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Mainstream, Vol XLVI No 40

Irrigation Alternative—An Analysis

Tuesday 23 September 2008, by Subrata Sinha

The colonial legacy has been haunting India even sixty years after independence. The British had cunningly devised the PWD and finance codes for all construction activities for Indians to instill a sense of guilt, besides sapping national pride and integrity. Yet, none of these basic working rules have been altered to adjust to an independent nation! Possibly the Indian rulers want to continue in a neo-colonial, master- servant mode!

The rules call for multiple quotations for all kinds of works: selection of the lowest bidder; provisions for negotiations and flexibility of project budget. Usually, there is a syndication of intending contractors for sharing the spoils of the construction bonanza! Exaggerated muster rolls for hiring work charged labourers for earthwork are highly lucrative dishonest practices, due to the nexus between field supervisors and contractors. There are long delays in payment due to endless procedural steps of the finance code, so that contractors keep margins for paying commissions to suppliers and lower level functionaries, escalating the project budget. The budget of the project is linked to the creation of divisions and circles for executing work. Therefore, engineering departments are interested in inflating project budgets! All public works, including infrastructure and water resources development, are vested to such agencies.

Jawaharlal Nehru’s anti-colonial ideology supporting ‘large dams’ as the ‘temples of modern India’ was possibly due his blind faith in the erroneous Soviet models that which has been retrospectively realised to have caused immense ecological damage to the USSR. In all fairness, in the decades of the mid-nineties, there was no other irrigation alternative known. It is something else that the British Raj had introduced specific elements into the working system that trigger corrupt practices! The Indian engineering fraternity jumped at the opportunity provided! Huge irrigation projects form the core of India’s construction activity. Initially, it was for food self-sufficiency that such colossal multi-purpose projects were planned. However, this cover has been blown by the well-stacked Food Corporation warehouses becoming feasts for rodents and other pests!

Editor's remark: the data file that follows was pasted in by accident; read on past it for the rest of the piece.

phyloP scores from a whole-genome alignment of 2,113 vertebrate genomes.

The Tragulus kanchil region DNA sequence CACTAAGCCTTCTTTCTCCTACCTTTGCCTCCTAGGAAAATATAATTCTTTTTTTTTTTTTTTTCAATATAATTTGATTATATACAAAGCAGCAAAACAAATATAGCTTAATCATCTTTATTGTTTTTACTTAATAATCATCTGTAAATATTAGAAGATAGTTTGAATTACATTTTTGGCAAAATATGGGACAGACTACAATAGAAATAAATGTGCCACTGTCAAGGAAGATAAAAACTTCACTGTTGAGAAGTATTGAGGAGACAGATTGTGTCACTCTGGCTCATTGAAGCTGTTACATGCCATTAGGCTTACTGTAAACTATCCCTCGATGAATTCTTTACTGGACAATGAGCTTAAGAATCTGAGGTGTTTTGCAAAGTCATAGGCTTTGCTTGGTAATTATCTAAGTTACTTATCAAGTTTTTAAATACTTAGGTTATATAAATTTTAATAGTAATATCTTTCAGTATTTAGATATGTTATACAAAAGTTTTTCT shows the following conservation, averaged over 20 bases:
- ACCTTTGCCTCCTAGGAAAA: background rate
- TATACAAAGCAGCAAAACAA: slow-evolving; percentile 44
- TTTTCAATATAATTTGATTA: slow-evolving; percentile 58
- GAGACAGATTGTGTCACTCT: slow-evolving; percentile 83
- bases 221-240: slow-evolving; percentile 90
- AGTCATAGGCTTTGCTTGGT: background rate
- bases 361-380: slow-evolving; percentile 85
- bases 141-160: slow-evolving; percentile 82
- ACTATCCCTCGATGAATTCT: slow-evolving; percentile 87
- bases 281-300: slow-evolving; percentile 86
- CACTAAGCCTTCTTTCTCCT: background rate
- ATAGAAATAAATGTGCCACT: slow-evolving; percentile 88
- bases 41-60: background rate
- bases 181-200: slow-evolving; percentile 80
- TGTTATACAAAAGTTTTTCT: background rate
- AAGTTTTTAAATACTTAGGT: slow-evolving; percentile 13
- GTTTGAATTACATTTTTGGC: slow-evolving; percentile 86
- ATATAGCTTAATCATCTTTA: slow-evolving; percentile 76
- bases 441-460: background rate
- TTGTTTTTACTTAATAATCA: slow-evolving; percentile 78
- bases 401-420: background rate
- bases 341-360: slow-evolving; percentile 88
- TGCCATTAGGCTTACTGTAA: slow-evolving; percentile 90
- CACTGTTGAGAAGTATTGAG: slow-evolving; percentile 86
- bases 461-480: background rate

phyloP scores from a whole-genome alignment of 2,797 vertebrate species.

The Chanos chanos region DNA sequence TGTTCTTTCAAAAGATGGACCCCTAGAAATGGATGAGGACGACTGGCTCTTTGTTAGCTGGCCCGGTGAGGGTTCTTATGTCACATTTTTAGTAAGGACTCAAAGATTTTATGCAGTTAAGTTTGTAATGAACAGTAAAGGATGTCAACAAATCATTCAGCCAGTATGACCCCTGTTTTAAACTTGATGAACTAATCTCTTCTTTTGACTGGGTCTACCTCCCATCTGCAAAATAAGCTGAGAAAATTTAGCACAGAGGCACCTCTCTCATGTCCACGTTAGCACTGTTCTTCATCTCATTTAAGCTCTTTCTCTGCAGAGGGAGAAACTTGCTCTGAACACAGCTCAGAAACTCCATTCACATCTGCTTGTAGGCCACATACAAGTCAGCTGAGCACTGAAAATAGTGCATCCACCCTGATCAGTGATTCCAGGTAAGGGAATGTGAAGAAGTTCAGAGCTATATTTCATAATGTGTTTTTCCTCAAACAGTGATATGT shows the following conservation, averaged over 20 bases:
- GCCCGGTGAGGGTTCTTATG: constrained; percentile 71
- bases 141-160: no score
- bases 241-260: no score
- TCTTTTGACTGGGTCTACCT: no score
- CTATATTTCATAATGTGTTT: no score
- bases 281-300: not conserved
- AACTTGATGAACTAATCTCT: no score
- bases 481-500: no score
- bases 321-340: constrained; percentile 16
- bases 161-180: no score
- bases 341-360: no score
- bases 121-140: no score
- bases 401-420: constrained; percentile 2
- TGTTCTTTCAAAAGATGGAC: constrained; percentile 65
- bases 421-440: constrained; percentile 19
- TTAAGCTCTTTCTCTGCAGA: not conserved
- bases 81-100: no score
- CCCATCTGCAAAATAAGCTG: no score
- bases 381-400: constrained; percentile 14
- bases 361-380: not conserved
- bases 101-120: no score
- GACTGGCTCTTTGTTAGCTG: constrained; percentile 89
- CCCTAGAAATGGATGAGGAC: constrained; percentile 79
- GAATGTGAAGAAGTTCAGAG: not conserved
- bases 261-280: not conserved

In the 1970s the Report of the Irrigation Commission exposed the technical deficiency of mega-irrigation projects with the designs technically incompatible with the inherent nature of the monsoons. In India, the bulk of the precipitation occurs in about two months, leaving the rest of the year ‘high and dry’ and causing both floods and droughts. The Commission also pointed out that the reservoirs remain underutilised due to premature silting. In August 2006, the Central Water Commission reported that States with the largest number of mega-dams suffered severest floods due to drastic live storage reduction. Narmada, Tapti, Ukai , Nagarjunasagar, Mahi reservoirs are examples from Andhra, Rajasthan , Madhya Pradesh and Gujarat.

This strategy of gigantism has led to a deep socio-economic divide within the rural population. The emergence of a small group of Indian kulaks with huge land holdings has enabled them to accrue affluence and influence. Hand in glove with mega-contractors, this lobby is controlling the national irrigation policy, irrespective of the governing political formation . Land reforms with elected Panchayats—the instrument of positive change—remain an unfulfilled dream, except in just a few States!

Each micro-unit needs to be finetuned for optimal land-use and irrigation due to immense micro-level variations in the terrain features. Internationally recognised, uncomplicated and easily determined land capability-cum-irrigability would help. Despite the colossal technical agriculture-irrigation departmental infrastructure, drawn largely from the educated urban classes without any field experience, such surveys have been avoided—lest the truth about local land-water and farming conditions is revealed. Large projects, designed for centralised water distribution, are incapable of supplying timely and required water doses to the various units in the command area. Therefore, selective nutrient depletion ensues due to an unavoidable and repeated cropping of wheat and/or paddy.

Exotic, high-yielding and hybrid varieties of cultivars, that are unable to survive without excessive water and toxic agro-chemicals, are used in massive irrigation projects. Inevitably, food chain toxicity, with irreversible land degradation ensues. Major irrigation projects almost totally depend on high external inputs of such agrochemicals, cement, steel, and machinery. The transnational agribusiness corporations and their local associates supplying these items extract the lion’s share of benefits.

Paradoxically, the Indian agricultural system— developed in the name of ‘food scarcity’—is now mortally infected with the ‘Green Revolution’ virus initiated by Dr M.S. Swaminathan. In 2002, even he has thus confessed in the lecture, ‘Food for All: Pathway to Sustainable Development’, at CESS, Trivandrum: